Two Sides of The Road
the road climbs a hill until it ends at a heap of rubble. That is what is left of the home of the al-Atrash family, 12 souls, which was demolished a week ago for the third time by the Israeli Civil Administration...
21 June 1998
Imagine that you were born in Hirbet Qilqes. If you were born on the south side of the road, you might now be an orphan; if on the north side, you might be homeless. In the last few days, this farming land south of Hebron has witnessed all the injustices of the occupation, distilling them into a fiercely concentrated experience that few Israelis could cope with. Anyone who wants to know what the Palestinians are really undergoing under the Israeli occupation, how difficult and dangerous their lives are, after Oslo as before, should visit Hirbet Qilqes.There is no sign of Oslo at Hirbet Qilqes, which remains occupied territory in every respect, in Area C, an Israeli buffer zone between the outskirts of Palestinian Hebron and the Jewish settlement of Beit Hagai. About a kilometer before Beit Hagai, an unpaved, rock-strewn road branches off to the north. Almost impassable, the road climbs a hill until it ends at a heap of rubble. That is what is left of the home of the al-Atrash family, 12 souls, which was demolished a week ago for the third time by the Israeli Civil Administration.
If you look below from among the ruins, toward the south side of the road, just across the way, you will see a group of houses in the valley. One of those houses was the home of a working man, Abd Almajid Abu Turki. Last Tuesday, he was walking along the road on his way home from work, minding his own business, when boys from Beit Hagai murdered him with a chunk of wood. The killing was at first termed a "prank." Now it turns out that it was premeditated and that settlers from Beit Hagai knew about the incident after the fact, but did not report it.
At week's end, piercing laments emanated from two houses on both sides of the road, only a few hundred meters apart. A mourners' tent had been erected for the dead father at one house, while at the other the people sat in the shade of the Red Cross tent and bewailed their destroyed home. A bereaved house and a house of rubble, and Israel responsible for both.
But there is more to the saga of agony and grief that Israel is causing these people, most of them hardworking laborers or peasants. A few dozen meters from the house of Abu Turki stands the skeleton of another building. This is where the 600 residents of Hirbet Qilqes wanted to build a school. For years, every day, in heat or rain, their children have had to walk about six kilometers along a busy highway to reach the nearest school. Yes, the mothers and fathers at Hirbet Qilqes are also worried about their children's safety and fear for their future. They too would like to have a school within a reasonable, safe distance from home.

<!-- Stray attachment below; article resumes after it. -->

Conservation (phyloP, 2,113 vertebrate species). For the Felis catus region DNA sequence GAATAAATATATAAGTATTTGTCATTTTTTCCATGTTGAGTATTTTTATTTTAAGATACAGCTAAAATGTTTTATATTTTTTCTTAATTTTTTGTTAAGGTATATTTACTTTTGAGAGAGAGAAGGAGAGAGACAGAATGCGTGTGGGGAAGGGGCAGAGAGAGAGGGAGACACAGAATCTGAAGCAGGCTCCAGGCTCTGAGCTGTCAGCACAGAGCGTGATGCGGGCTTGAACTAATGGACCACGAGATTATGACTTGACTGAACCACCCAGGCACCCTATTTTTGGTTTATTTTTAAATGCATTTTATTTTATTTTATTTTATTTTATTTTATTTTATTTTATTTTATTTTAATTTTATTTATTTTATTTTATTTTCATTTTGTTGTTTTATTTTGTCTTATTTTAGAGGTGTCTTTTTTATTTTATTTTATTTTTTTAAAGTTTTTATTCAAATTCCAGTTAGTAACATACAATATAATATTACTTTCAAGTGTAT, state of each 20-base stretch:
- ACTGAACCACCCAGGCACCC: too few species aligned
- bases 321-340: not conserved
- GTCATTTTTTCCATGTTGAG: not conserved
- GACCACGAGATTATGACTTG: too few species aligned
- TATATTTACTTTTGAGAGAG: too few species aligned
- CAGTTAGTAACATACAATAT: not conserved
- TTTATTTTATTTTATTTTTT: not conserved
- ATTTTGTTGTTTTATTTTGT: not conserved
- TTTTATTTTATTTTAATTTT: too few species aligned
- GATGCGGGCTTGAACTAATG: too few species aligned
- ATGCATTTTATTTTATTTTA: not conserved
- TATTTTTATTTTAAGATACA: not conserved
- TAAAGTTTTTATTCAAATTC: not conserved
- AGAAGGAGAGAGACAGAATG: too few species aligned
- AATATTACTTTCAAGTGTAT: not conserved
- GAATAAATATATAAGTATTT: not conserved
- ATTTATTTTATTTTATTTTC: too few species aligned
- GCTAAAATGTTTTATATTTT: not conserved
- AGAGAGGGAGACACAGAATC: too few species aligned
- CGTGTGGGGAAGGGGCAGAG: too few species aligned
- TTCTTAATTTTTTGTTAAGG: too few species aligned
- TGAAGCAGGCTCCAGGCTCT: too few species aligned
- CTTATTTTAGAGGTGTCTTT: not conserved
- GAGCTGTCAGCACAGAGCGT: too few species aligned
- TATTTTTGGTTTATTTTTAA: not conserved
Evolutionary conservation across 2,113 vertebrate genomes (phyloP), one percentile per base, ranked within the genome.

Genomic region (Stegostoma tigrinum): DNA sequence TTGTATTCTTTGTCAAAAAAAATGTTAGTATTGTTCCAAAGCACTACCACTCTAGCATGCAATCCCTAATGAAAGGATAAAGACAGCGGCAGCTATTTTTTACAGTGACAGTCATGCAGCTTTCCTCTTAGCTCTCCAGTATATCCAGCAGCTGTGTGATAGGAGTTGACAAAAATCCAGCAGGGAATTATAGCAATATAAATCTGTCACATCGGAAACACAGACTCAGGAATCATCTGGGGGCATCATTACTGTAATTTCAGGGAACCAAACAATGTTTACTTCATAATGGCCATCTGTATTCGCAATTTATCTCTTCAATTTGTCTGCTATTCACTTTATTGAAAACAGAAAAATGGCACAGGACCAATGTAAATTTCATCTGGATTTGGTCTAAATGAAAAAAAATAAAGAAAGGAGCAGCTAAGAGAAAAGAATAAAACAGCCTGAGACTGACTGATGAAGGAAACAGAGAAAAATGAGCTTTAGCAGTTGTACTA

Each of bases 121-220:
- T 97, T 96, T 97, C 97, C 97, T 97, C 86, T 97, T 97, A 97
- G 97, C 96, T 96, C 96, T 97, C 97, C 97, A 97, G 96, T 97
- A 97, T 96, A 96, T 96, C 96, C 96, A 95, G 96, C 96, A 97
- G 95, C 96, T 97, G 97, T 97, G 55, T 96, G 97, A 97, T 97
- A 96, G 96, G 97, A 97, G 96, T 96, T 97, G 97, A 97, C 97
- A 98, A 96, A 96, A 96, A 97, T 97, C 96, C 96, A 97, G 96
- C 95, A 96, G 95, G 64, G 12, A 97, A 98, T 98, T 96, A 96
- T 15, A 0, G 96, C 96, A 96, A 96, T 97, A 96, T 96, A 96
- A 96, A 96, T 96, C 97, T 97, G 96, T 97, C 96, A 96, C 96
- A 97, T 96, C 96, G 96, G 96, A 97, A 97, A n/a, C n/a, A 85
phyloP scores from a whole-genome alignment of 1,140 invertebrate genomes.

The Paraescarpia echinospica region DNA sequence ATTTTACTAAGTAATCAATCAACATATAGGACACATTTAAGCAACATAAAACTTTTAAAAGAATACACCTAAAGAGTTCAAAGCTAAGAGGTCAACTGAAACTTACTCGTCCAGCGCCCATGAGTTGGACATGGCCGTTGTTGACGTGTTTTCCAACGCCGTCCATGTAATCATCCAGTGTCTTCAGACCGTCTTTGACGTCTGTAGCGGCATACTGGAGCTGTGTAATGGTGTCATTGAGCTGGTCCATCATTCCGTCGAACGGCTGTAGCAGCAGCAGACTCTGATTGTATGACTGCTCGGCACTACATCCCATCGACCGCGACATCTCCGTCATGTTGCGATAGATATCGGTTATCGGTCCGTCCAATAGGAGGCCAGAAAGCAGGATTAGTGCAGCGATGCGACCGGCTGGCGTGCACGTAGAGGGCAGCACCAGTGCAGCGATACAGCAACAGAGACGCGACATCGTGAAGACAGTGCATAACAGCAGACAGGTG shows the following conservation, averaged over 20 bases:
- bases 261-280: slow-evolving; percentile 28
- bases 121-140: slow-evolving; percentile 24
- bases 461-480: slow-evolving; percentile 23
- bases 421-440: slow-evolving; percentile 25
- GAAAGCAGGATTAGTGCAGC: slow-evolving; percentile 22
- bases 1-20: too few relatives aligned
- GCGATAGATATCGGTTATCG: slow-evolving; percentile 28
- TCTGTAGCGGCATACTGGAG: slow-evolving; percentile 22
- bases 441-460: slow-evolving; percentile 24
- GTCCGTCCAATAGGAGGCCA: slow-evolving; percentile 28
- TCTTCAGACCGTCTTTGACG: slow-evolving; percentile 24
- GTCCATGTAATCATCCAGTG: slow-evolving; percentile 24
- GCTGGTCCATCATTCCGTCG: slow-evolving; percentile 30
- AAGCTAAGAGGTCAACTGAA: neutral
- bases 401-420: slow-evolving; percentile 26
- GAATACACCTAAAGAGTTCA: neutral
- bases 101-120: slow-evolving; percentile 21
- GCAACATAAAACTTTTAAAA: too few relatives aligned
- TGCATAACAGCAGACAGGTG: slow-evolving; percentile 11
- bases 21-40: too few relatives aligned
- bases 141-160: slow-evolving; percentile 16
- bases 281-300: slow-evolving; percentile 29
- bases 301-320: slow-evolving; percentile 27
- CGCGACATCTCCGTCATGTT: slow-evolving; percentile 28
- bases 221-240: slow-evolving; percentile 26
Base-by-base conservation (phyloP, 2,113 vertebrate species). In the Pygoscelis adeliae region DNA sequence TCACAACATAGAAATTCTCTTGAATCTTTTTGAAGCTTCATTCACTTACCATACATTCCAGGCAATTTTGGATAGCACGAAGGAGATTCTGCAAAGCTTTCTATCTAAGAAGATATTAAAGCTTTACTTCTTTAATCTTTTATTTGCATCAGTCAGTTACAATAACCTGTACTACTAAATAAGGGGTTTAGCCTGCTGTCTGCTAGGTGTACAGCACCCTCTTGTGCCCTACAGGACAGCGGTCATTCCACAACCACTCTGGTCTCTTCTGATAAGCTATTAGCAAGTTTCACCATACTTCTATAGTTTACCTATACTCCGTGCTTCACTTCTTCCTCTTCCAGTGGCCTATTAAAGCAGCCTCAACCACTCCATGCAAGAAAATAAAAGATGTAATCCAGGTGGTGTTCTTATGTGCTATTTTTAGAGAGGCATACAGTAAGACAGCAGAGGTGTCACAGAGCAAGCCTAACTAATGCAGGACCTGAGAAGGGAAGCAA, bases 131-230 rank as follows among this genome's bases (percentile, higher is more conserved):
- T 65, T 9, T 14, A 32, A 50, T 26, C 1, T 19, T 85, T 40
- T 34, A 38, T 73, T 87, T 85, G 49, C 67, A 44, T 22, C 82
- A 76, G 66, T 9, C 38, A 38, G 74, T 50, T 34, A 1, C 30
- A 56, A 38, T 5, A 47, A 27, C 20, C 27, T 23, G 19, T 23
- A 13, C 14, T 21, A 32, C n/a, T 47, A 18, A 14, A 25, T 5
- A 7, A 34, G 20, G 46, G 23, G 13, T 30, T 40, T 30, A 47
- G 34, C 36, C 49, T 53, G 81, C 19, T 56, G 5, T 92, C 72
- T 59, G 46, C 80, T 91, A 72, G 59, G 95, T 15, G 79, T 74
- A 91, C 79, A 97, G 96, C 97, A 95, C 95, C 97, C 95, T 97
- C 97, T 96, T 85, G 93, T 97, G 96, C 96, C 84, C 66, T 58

But to the Israeli Civil Administration, which is mandated to look after the welfare of the population, such distress is of no concern. A school? That's an illegal structure, it won't be built. What's left? The skeleton and the dream. The settlement of Beit Hagai, just over there, with its 56 families, naturally has educational institutions and transportation arrangements.
Have we addressed all the misery? Far from it. This modern road, which was built for the residents of Beit Hagai Ñ compare it with the substandard road that leads to Hirbet Qilqes, whose residents have lived here far longer than the settlers Ñ of course lies on land that belonged to Hirbet Qilqes. There is a certain macabre irony to the fact that Abu Turki was murdered on a road built on land that belonged to his family until it was expropriated. And let us not forget the difficulties of earning a living, the daily humiliations and the deprivation of freedom of movement. These people, most of whom are devoutly religious, are prohibited, for example, from worshiping in Jerusalem. A cornucopia of suffering.
Abu Turki leaves six daughters and six sons. There are also 12 people in the razed house across the way. They will carry a traumatic memory. But the lives of all the Palestinians here are difficult and dangerous. The view from this road makes one understand that "security needs" are not exclusively Israeli, as we like to think. A few days before Abu Turki was murdered, settlers threw a Coke bottle at his nephew on the same road. A Palestinian mother has good reason to wait anxiously for the safe return home of her husband and children. For some Palestinians, the way home is no less dangerous than it is for Jews. Some Palestinians have no place to live, but Israel will not give them a permit to build even on their land. For the lawbreakers of Ateret Cohanim, who build provocations, the state sends guards; for the illegal houses of the Palestinians who build to alleviate an impossible housing shortage in the absence of a lawful solution, the state sends bulldozers.
Abd Almajid Abu Turki is already dead, the home of Yusef al-Atrash lies in ruins for the third time, the school will not be built and the settlers' road has long since been paved. You won't find much justice on this bleeding land, and building peace out of all this will be no easy task either.